Posted in ARCP, eportfolio, ESR, MRCGP

Learning logs, capabilities and self-rating

Lets talk learning logs. The fourteen fish platform allows you to enter learning logs of varying types and keeps a tally of the number entered and how it compared to the expected number of entries. But how shall we use the learning log in the most effective way?

Lets think about what the learning log is aiming to achieve. What is it’s use. It’s clear aim is to allow you a place to store evidence of your development. It is there to allow you to evidence your capabilities and how you are covering the curriculum. When it comes to an Educational Supervisors report (ESR), you will use these entries to support your self-rating and your educational supervisor (ES) will use them to evidence their rating. Or, in the case of an interim ESR, to support your own self-rating. So in this respect the entries need to clearly demonstrate your level of competency.

The entries allow for reflection. Lets be honest – not everything you add to the learning log is going to create deep reflection. Attending mandatory BLS training is unlikely to leave you with a profound reflection. But the case reviews certainly should give you something to reflect on. But what this reflection is might vary.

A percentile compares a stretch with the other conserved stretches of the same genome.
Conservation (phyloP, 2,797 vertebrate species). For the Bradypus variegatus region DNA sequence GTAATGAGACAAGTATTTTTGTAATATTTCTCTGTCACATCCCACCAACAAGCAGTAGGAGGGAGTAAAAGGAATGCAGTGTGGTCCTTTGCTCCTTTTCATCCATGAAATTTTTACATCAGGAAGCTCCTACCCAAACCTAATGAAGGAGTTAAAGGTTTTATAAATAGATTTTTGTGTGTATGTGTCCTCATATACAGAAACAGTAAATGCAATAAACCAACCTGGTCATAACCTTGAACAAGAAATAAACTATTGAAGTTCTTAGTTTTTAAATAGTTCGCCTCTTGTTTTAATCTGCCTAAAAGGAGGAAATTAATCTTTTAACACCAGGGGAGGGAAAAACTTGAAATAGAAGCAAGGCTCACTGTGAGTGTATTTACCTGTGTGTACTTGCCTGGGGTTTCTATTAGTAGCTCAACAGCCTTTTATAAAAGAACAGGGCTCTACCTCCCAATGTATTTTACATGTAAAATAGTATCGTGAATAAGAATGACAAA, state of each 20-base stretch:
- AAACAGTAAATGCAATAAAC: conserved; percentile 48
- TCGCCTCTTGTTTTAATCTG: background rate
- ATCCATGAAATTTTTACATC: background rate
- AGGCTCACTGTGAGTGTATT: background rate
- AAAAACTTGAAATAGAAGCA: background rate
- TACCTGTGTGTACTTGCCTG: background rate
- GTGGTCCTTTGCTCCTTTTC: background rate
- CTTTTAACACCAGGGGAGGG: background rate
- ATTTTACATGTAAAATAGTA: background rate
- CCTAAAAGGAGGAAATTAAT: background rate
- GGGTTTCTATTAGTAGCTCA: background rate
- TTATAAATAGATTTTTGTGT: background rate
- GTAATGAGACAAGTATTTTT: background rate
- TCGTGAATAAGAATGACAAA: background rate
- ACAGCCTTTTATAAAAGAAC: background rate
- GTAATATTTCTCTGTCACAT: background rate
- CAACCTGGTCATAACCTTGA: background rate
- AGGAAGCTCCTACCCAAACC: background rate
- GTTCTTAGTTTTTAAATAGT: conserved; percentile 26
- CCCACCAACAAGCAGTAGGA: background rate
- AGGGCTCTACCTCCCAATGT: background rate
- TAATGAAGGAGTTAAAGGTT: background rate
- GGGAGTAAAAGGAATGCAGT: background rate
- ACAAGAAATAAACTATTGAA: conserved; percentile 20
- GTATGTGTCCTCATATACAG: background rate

I’m not going to discuss reflection any further in this post. You can see my earlier post on reflection here. What I’d like to do is think about the smart ways of using the portfolio to demonstrate evidence, and allow you to plan what you might need to add into the learning log.

So with each entry you are able to allocate both curriculum statements and capability statements. With respect to the curriculum statements you are aiming to show a well rounded coverage of these. Though the curriculum we cover will likely be influenced by the jobs we are in at that time. So to some extent you can plan which jobs will allow you work on which curriculum statements. Within general practice we will find that all areas can be covered. But medicine for the elderly and paediatrics will show some limitation, unless we are adding entries regarding weekly teaching sessions, revision for exams or other learning you undertake outside of the position you currently hold. By the end of ST3 though, we want to see a broad coverage of all the areas in fairly equal amounts.